In a recent opinion, the California Court of Appeal has added to the state's long line of "hirer liability" cases, which the Supreme Court has referred to as "Privette and its progeny." In Tverberg v. Fillner Construction, Inc., 202 Cal. App. 4th 1439 (2012), the Court held that a hirer may be found liable for injuries to an independent contractor who was hired by another subcontractor employed by the hirer, where the hirer's negligence in retaining control over the safety conditions of the worksite affirmatively contributed to the plaintiff's injuries.
In the Tverberg case, defendant general contractor Fillner Construction, Inc. (Fillner) was expanding a commercial fuel facility. Fillner (the hirer) delegated the construction of a metal canopy to one subcontractor, which delegated the work to a second subcontractor, which in turn hired plaintiff Tverberg, an independent contractor, to construct the canopy. Fillner also hired another subcontractor to dig a number of holes close to the work that Fillner was performing. Tverberg fell into one of these holes, injuring himself.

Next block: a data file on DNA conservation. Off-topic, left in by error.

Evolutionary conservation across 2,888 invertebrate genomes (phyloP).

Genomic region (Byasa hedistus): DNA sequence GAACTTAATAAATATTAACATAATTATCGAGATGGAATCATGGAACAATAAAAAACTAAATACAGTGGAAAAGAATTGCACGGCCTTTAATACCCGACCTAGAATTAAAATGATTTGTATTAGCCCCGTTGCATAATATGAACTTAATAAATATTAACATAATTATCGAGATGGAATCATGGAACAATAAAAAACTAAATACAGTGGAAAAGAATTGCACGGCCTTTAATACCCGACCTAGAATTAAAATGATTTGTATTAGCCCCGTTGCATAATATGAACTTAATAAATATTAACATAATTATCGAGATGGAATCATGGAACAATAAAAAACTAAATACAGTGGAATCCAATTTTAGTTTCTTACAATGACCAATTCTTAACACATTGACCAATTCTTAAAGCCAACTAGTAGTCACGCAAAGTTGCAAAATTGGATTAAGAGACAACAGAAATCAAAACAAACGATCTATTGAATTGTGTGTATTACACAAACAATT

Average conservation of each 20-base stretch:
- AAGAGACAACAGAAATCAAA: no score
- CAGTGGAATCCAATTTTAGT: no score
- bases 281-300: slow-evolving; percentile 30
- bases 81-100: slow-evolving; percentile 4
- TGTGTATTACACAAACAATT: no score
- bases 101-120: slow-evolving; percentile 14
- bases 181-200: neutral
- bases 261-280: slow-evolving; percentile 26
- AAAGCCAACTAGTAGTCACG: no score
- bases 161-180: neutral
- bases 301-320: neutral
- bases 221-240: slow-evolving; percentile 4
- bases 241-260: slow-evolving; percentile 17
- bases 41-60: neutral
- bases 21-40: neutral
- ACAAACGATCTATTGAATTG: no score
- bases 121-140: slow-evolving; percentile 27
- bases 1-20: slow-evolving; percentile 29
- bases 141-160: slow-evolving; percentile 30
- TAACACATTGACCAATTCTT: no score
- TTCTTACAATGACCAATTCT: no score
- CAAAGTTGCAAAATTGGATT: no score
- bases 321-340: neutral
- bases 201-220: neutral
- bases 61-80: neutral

The trial court granted summary judgment in favor of Fillner. The Court of Appeal reversed, holding that Tverberg could go to trial on a theory of retained control, finding sufficient evidence to defeat summary judgment that "Fillner is directly liable for [Tverberg's] injuries because it retained control over the jobsite and itself negligently exercised that control in a manner that affirmatively contributed to Tverberg's injuries." First, Fillner directed another subcontractor to dig the holes and required Tverberg to perform unrelated work near them. Second, Fillner's employee in charge of the worksite determined that stakes and safety ribbons around the holes constituted sufficient worker protection. And finally, when Fillner told Tverberg in response to his complaints that the equipment needed to fill the holes was not available, this constituted an implied promise to cover the holes when the equipment became available.
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